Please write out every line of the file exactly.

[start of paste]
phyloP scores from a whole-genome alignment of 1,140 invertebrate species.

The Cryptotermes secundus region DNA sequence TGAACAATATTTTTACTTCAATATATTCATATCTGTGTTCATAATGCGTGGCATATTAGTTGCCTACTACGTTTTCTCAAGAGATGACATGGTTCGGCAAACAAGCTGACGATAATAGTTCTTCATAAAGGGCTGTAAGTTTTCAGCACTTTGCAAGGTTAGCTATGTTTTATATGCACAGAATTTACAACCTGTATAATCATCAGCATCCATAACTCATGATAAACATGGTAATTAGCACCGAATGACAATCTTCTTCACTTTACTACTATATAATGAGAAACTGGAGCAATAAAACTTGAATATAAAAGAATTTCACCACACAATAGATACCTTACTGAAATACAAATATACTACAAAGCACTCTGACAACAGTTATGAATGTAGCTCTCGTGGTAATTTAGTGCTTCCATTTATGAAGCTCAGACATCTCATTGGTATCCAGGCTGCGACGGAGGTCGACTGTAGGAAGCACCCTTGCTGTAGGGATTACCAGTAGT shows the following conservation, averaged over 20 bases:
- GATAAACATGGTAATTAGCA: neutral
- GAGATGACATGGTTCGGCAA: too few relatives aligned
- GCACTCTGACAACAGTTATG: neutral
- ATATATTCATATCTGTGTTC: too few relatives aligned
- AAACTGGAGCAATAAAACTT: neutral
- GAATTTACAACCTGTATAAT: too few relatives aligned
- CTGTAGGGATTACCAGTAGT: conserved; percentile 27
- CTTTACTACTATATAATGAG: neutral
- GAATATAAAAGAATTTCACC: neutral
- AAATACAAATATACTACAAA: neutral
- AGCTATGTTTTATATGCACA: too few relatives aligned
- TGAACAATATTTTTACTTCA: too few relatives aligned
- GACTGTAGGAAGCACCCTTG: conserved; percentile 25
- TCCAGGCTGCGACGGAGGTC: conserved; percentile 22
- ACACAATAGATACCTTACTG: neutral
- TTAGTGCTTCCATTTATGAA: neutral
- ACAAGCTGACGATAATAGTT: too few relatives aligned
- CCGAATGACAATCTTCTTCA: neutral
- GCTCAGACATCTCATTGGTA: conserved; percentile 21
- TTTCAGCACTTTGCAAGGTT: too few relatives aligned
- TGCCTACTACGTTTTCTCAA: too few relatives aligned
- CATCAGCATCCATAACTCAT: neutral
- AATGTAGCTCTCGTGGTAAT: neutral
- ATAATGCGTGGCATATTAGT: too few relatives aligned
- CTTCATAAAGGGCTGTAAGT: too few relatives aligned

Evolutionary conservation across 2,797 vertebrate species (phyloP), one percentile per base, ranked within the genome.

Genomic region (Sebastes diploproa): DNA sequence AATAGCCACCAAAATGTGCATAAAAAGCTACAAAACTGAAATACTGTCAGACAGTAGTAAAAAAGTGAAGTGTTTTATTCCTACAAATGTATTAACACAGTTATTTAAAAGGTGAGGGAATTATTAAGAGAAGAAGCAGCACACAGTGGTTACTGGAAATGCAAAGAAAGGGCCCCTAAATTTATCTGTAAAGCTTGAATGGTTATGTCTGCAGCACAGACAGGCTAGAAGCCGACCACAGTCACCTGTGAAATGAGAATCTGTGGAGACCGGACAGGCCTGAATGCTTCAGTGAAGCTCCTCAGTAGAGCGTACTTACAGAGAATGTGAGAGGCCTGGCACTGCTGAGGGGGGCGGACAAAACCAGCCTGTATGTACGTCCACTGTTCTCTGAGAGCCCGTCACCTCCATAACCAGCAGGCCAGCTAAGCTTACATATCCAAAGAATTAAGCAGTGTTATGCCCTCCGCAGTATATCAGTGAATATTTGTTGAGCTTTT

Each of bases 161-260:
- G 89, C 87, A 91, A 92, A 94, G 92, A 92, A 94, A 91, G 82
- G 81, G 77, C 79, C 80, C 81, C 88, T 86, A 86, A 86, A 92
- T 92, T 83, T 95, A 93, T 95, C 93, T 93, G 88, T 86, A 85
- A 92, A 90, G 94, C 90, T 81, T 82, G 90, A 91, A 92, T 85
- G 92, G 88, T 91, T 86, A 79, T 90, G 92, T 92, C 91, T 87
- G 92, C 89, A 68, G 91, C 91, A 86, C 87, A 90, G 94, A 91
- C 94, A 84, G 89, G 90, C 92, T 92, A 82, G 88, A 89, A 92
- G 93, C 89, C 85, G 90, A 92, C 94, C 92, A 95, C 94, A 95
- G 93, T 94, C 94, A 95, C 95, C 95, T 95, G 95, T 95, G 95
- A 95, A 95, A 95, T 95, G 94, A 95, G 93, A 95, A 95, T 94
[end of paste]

phyloP scores from a whole-genome alignment of 1,140 invertebrate species.

The Cryptotermes secundus region DNA sequence TGAACAATATTTTTACTTCAATATATTCATATCTGTGTTCATAATGCGTGGCATATTAGTTGCCTACTACGTTTTCTCAAGAGATGACATGGTTCGGCAAACAAGCTGACGATAATAGTTCTTCATAAAGGGCTGTAAGTTTTCAGCACTTTGCAAGGTTAGCTATGTTTTATATGCACAGAATTTACAACCTGTATAATCATCAGCATCCATAACTCATGATAAACATGGTAATTAGCACCGAATGACAATCTTCTTCACTTTACTACTATATAATGAGAAACTGGAGCAATAAAACTTGAATATAAAAGAATTTCACCACACAATAGATACCTTACTGAAATACAAATATACTACAAAGCACTCTGACAACAGTTATGAATGTAGCTCTCGTGGTAATTTAGTGCTTCCATTTATGAAGCTCAGACATCTCATTGGTATCCAGGCTGCGACGGAGGTCGACTGTAGGAAGCACCCTTGCTGTAGGGATTACCAGTAGT shows the following conservation, averaged over 20 bases:
- GATAAACATGGTAATTAGCA: neutral
- GAGATGACATGGTTCGGCAA: too few relatives aligned
- GCACTCTGACAACAGTTATG: neutral
- ATATATTCATATCTGTGTTC: too few relatives aligned
- AAACTGGAGCAATAAAACTT: neutral
- GAATTTACAACCTGTATAAT: too few relatives aligned
- CTGTAGGGATTACCAGTAGT: conserved; percentile 27
- CTTTACTACTATATAATGAG: neutral
- GAATATAAAAGAATTTCACC: neutral
- AAATACAAATATACTACAAA: neutral
- AGCTATGTTTTATATGCACA: too few relatives aligned
- TGAACAATATTTTTACTTCA: too few relatives aligned
- GACTGTAGGAAGCACCCTTG: conserved; percentile 25
- TCCAGGCTGCGACGGAGGTC: conserved; percentile 22
- ACACAATAGATACCTTACTG: neutral
- TTAGTGCTTCCATTTATGAA: neutral
- ACAAGCTGACGATAATAGTT: too few relatives aligned
- CCGAATGACAATCTTCTTCA: neutral
- GCTCAGACATCTCATTGGTA: conserved; percentile 21
- TTTCAGCACTTTGCAAGGTT: too few relatives aligned
- TGCCTACTACGTTTTCTCAA: too few relatives aligned
- CATCAGCATCCATAACTCAT: neutral
- AATGTAGCTCTCGTGGTAAT: neutral
- ATAATGCGTGGCATATTAGT: too few relatives aligned
- CTTCATAAAGGGCTGTAAGT: too few relatives aligned

Evolutionary conservation across 2,797 vertebrate species (phyloP), one percentile per base, ranked within the genome.

Genomic region (Sebastes diploproa): DNA sequence AATAGCCACCAAAATGTGCATAAAAAGCTACAAAACTGAAATACTGTCAGACAGTAGTAAAAAAGTGAAGTGTTTTATTCCTACAAATGTATTAACACAGTTATTTAAAAGGTGAGGGAATTATTAAGAGAAGAAGCAGCACACAGTGGTTACTGGAAATGCAAAGAAAGGGCCCCTAAATTTATCTGTAAAGCTTGAATGGTTATGTCTGCAGCACAGACAGGCTAGAAGCCGACCACAGTCACCTGTGAAATGAGAATCTGTGGAGACCGGACAGGCCTGAATGCTTCAGTGAAGCTCCTCAGTAGAGCGTACTTACAGAGAATGTGAGAGGCCTGGCACTGCTGAGGGGGGCGGACAAAACCAGCCTGTATGTACGTCCACTGTTCTCTGAGAGCCCGTCACCTCCATAACCAGCAGGCCAGCTAAGCTTACATATCCAAAGAATTAAGCAGTGTTATGCCCTCCGCAGTATATCAGTGAATATTTGTTGAGCTTTT

Each of bases 161-260:
- G 89, C 87, A 91, A 92, A 94, G 92, A 92, A 94, A 91, G 82
- G 81, G 77, C 79, C 80, C 81, C 88, T 86, A 86, A 86, A 92
- T 92, T 83, T 95, A 93, T 95, C 93, T 93, G 88, T 86, A 85
- A 92, A 90, G 94, C 90, T 81, T 82, G 90, A 91, A 92, T 85
- G 92, G 88, T 91, T 86, A 79, T 90, G 92, T 92, C 91, T 87
- G 92, C 89, A 68, G 91, C 91, A 86, C 87, A 90, G 94, A 91
- C 94, A 84, G 89, G 90, C 92, T 92, A 82, G 88, A 89, A 92
- G 93, C 89, C 85, G 90, A 92, C 94, C 92, A 95, C 94, A 95
- G 93, T 94, C 94, A 95, C 95, C 95, T 95, G 95, T 95, G 95
- A 95, A 95, A 95, T 95, G 94, A 95, G 93, A 95, A 95, T 94